The History Behind Charlotte Russe Cake

This chilled dessert can range from simple to over-the-top.

Charlotte Russe
Photo: Becky Luigart-Stayner; Food Styling: Angela Sellers; Prop Styling: Lydia Pursell

Charlotte Russe has long and delicious history on some Southern tables, especially for holidays and formal parties, yet some dessert lovers have never heard of one. So what is a Charlotte Russe?

Charlottes are a category of chilled desserts made by pouring some type of mousse into a flat-bottomed mold lined with cake strips or often ladyfingers. A Charlotte Russe features a whipped cream mousse set with gelatin that's known as Bavarian cream. (There are also baked Charlottes made from fruit and small pieces of buttered bread, but that's a story for another day. We're chilling here.)

Charlotte Russe is not a Southern-born dessert. Some people think the name indicates it's a Russian recipe, but it's most likely French, dating back to around 1800. It was, however, likely created to honor someone with Russian roots or connections, or at least someone named Charlotte who was important enough to warrant an elegant namesake dessert.

Simplified versions of Charlotte Russe have had their moments over the years. For example, in the 1930s, 40s, and 50s, individual Charlotte Russe were a popular treat sold in bakeries, candy stores, and luncheonettes in some New York City neighborhoods. They came in little frilled cardboard holders with moveable centers that eaters could push up to reveal more yellow cake as they worked their way through the whipped cream.

Another streamlined version of Charlotte Russe was nothing more than a square of sponge cake topped with whipped cream and a maraschino cherry, and maybe a smattering of chocolate sprinkles on a good day. These treats don't sound bad, but they might be unrecognizable to people who expect Charlotte Russe to be a large elaborate cake.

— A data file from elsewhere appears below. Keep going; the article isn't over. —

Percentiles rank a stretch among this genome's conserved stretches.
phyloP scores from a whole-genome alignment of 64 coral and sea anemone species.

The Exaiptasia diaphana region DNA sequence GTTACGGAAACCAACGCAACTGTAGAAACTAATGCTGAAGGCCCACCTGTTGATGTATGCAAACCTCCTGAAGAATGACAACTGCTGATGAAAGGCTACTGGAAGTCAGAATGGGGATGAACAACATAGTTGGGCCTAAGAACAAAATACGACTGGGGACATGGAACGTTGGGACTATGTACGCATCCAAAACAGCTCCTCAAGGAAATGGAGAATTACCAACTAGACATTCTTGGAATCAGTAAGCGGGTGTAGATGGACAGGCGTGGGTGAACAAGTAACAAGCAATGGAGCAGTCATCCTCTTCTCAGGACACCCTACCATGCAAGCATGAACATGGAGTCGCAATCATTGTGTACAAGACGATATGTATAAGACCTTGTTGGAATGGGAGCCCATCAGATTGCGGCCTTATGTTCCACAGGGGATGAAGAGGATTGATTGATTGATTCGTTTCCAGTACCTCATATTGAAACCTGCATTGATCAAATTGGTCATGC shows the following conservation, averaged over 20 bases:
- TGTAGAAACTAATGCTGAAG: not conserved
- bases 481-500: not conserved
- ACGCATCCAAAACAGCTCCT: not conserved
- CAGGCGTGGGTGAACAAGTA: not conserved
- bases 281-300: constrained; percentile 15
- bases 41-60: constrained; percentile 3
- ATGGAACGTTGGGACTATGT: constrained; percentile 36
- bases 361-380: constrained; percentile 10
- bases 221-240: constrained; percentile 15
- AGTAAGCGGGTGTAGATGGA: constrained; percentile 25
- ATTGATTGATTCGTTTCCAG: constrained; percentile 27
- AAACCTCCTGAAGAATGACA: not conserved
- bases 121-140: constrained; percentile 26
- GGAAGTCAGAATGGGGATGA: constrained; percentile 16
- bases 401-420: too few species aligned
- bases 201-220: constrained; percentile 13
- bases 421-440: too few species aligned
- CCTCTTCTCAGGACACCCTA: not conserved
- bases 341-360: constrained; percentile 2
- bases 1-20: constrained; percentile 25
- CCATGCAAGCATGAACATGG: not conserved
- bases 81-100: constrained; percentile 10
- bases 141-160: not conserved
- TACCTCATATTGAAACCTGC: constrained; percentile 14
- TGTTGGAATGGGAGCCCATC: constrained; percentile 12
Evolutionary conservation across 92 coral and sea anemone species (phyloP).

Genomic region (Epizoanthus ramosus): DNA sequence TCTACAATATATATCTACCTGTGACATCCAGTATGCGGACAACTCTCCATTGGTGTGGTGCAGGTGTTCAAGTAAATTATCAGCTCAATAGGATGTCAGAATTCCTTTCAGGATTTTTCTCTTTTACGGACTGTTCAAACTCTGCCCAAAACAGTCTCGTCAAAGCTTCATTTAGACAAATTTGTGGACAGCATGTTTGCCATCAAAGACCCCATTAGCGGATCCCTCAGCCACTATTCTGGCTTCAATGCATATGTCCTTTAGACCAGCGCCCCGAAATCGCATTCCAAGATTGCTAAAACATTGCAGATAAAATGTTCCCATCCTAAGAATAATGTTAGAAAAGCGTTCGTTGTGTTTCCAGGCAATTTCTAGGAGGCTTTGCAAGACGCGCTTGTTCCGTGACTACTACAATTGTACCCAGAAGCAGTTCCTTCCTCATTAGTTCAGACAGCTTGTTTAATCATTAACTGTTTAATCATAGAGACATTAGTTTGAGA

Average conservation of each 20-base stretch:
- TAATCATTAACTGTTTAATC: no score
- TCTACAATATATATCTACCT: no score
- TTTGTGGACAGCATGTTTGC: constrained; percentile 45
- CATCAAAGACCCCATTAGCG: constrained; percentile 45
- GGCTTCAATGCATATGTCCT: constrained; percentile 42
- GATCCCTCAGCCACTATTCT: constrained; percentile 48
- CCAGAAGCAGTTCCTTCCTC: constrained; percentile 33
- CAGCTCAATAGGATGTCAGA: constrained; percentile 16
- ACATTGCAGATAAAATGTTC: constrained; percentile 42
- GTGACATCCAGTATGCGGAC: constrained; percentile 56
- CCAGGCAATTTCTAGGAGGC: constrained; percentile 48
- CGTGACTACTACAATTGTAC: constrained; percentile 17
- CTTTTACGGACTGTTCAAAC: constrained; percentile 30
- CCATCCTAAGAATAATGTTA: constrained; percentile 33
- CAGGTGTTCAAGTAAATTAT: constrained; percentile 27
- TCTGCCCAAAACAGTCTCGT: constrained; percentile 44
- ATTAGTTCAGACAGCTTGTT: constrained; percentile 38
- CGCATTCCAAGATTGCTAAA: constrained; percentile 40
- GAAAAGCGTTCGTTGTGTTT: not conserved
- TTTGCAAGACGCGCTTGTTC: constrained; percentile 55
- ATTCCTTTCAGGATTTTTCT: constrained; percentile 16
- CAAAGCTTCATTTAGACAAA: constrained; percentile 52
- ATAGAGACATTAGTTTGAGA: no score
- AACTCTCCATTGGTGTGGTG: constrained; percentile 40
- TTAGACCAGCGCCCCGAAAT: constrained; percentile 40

Charlotte Russe Cake
Micah Leal

The full-size and full-fledged Charlotte Russe found in some Southern family recipe collections and most Junior League cookbooks are fancier and required considerably more work, especially back when using gelatin in any recipe began with a days-long task of extracting it from animal carcasses instead of tearing open a little paper packet. (Mercy.)

The purpose of the gelatin was to set the mousse filling so that the Charlotte could be unmolded and sliced for serving. The ring of ladyfingers that encircled the mousse were often dipped or brushed with brandy, sherry, or fruity liqueur.

The classic recipe also required a Charlotte mold, which was a two-quart vessel with a flat bottom and tapered sides that resembles a flower pot, although it's possible to make do with a two-quart soufflé dish or other baking dish deep enough to hold the ladyfingers upright.

These days, anyone with knack for making a simple mousse and a package of store-bought ladyfingers on hand (although some cooks insist on homemade, at least on special occasions), can have a Charlotte Russe ready to pop into the fridge in well under an hour—it needs to chill overnight for a proper set.

An unadorned Charlotte Russe doesn't look as special as it tastes, so many cooks garnish their unmolded creation with fresh fruit, chocolate curls, or colorful jam.

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